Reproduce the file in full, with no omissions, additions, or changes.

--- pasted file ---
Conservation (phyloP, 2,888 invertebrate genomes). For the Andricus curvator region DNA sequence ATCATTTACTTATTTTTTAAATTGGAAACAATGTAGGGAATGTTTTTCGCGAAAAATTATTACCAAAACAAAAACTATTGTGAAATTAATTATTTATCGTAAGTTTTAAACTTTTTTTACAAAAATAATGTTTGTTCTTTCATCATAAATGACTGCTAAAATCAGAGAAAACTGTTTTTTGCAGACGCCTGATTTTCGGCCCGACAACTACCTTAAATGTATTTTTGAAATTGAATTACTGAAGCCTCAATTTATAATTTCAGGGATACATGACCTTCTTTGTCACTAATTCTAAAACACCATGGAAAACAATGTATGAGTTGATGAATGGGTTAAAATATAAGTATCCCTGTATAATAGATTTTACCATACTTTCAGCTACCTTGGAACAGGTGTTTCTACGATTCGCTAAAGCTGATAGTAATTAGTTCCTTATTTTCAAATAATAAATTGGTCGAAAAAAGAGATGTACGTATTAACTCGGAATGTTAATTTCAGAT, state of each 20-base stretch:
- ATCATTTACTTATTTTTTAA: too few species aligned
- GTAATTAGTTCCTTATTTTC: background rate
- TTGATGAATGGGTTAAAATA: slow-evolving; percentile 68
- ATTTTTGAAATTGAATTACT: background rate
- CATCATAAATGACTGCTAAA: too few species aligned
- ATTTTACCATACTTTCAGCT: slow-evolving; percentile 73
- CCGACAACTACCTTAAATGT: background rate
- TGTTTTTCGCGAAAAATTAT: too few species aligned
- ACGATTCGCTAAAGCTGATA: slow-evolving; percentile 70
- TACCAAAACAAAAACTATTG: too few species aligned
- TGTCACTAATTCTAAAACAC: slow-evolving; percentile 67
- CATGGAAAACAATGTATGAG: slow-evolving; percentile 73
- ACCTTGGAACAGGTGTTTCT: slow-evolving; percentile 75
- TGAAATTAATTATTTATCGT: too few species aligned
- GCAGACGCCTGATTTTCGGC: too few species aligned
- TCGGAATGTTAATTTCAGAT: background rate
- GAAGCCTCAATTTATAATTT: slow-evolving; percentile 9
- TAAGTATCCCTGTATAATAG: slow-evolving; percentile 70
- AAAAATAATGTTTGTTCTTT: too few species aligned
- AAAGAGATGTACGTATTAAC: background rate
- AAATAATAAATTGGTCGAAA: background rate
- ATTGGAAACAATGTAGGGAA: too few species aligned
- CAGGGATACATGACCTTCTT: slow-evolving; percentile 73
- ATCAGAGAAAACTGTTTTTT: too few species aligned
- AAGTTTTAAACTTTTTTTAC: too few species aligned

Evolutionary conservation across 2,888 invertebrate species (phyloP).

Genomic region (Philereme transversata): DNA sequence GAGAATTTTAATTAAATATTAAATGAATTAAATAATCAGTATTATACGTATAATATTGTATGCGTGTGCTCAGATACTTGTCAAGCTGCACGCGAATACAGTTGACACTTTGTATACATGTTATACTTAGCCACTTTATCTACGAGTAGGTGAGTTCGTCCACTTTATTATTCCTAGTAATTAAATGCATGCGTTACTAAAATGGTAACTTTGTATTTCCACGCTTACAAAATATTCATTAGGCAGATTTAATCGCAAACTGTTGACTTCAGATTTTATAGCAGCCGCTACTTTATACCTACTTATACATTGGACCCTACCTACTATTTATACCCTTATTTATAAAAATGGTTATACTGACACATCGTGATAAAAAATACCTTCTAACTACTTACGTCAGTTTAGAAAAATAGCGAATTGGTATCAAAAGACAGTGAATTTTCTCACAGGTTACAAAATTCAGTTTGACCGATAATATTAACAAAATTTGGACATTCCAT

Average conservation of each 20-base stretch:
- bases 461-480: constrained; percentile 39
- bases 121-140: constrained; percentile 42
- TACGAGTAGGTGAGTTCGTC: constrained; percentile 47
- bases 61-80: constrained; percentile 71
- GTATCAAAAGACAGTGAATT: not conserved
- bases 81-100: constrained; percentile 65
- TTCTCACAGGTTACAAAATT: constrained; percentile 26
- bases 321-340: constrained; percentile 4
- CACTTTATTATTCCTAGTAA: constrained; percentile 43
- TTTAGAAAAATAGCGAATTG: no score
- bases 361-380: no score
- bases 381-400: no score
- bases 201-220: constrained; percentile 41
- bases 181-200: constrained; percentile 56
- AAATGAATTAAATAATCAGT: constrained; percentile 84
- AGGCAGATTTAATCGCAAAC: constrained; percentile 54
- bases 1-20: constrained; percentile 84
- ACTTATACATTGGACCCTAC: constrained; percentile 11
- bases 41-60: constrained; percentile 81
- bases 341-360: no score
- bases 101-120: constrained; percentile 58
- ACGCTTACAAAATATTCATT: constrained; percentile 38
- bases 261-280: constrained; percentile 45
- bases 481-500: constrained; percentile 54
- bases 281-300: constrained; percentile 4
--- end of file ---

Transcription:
Conservation (phyloP, 2,888 invertebrate genomes). For the Andricus curvator region DNA sequence ATCATTTACTTATTTTTTAAATTGGAAACAATGTAGGGAATGTTTTTCGCGAAAAATTATTACCAAAACAAAAACTATTGTGAAATTAATTATTTATCGTAAGTTTTAAACTTTTTTTACAAAAATAATGTTTGTTCTTTCATCATAAATGACTGCTAAAATCAGAGAAAACTGTTTTTTGCAGACGCCTGATTTTCGGCCCGACAACTACCTTAAATGTATTTTTGAAATTGAATTACTGAAGCCTCAATTTATAATTTCAGGGATACATGACCTTCTTTGTCACTAATTCTAAAACACCATGGAAAACAATGTATGAGTTGATGAATGGGTTAAAATATAAGTATCCCTGTATAATAGATTTTACCATACTTTCAGCTACCTTGGAACAGGTGTTTCTACGATTCGCTAAAGCTGATAGTAATTAGTTCCTTATTTTCAAATAATAAATTGGTCGAAAAAAGAGATGTACGTATTAACTCGGAATGTTAATTTCAGAT, state of each 20-base stretch:
- ATCATTTACTTATTTTTTAA: too few species aligned
- GTAATTAGTTCCTTATTTTC: background rate
- TTGATGAATGGGTTAAAATA: slow-evolving; percentile 68
- ATTTTTGAAATTGAATTACT: background rate
- CATCATAAATGACTGCTAAA: too few species aligned
- ATTTTACCATACTTTCAGCT: slow-evolving; percentile 73
- CCGACAACTACCTTAAATGT: background rate
- TGTTTTTCGCGAAAAATTAT: too few species aligned
- ACGATTCGCTAAAGCTGATA: slow-evolving; percentile 70
- TACCAAAACAAAAACTATTG: too few species aligned
- TGTCACTAATTCTAAAACAC: slow-evolving; percentile 67
- CATGGAAAACAATGTATGAG: slow-evolving; percentile 73
- ACCTTGGAACAGGTGTTTCT: slow-evolving; percentile 75
- TGAAATTAATTATTTATCGT: too few species aligned
- GCAGACGCCTGATTTTCGGC: too few species aligned
- TCGGAATGTTAATTTCAGAT: background rate
- GAAGCCTCAATTTATAATTT: slow-evolving; percentile 9
- TAAGTATCCCTGTATAATAG: slow-evolving; percentile 70
- AAAAATAATGTTTGTTCTTT: too few species aligned
- AAAGAGATGTACGTATTAAC: background rate
- AAATAATAAATTGGTCGAAA: background rate
- ATTGGAAACAATGTAGGGAA: too few species aligned
- CAGGGATACATGACCTTCTT: slow-evolving; percentile 73
- ATCAGAGAAAACTGTTTTTT: too few species aligned
- AAGTTTTAAACTTTTTTTAC: too few species aligned

Evolutionary conservation across 2,888 invertebrate species (phyloP).

Genomic region (Philereme transversata): DNA sequence GAGAATTTTAATTAAATATTAAATGAATTAAATAATCAGTATTATACGTATAATATTGTATGCGTGTGCTCAGATACTTGTCAAGCTGCACGCGAATACAGTTGACACTTTGTATACATGTTATACTTAGCCACTTTATCTACGAGTAGGTGAGTTCGTCCACTTTATTATTCCTAGTAATTAAATGCATGCGTTACTAAAATGGTAACTTTGTATTTCCACGCTTACAAAATATTCATTAGGCAGATTTAATCGCAAACTGTTGACTTCAGATTTTATAGCAGCCGCTACTTTATACCTACTTATACATTGGACCCTACCTACTATTTATACCCTTATTTATAAAAATGGTTATACTGACACATCGTGATAAAAAATACCTTCTAACTACTTACGTCAGTTTAGAAAAATAGCGAATTGGTATCAAAAGACAGTGAATTTTCTCACAGGTTACAAAATTCAGTTTGACCGATAATATTAACAAAATTTGGACATTCCAT

Average conservation of each 20-base stretch:
- bases 461-480: constrained; percentile 39
- bases 121-140: constrained; percentile 42
- TACGAGTAGGTGAGTTCGTC: constrained; percentile 47
- bases 61-80: constrained; percentile 71
- GTATCAAAAGACAGTGAATT: not conserved
- bases 81-100: constrained; percentile 65
- TTCTCACAGGTTACAAAATT: constrained; percentile 26
- bases 321-340: constrained; percentile 4
- CACTTTATTATTCCTAGTAA: constrained; percentile 43
- TTTAGAAAAATAGCGAATTG: no score
- bases 361-380: no score
- bases 381-400: no score
- bases 201-220: constrained; percentile 41
- bases 181-200: constrained; percentile 56
- AAATGAATTAAATAATCAGT: constrained; percentile 84
- AGGCAGATTTAATCGCAAAC: constrained; percentile 54
- bases 1-20: constrained; percentile 84
- ACTTATACATTGGACCCTAC: constrained; percentile 11
- bases 41-60: constrained; percentile 81
- bases 341-360: no score
- bases 101-120: constrained; percentile 58
- ACGCTTACAAAATATTCATT: constrained; percentile 38
- bases 261-280: constrained; percentile 45
- bases 481-500: constrained; percentile 54
- bases 281-300: constrained; percentile 4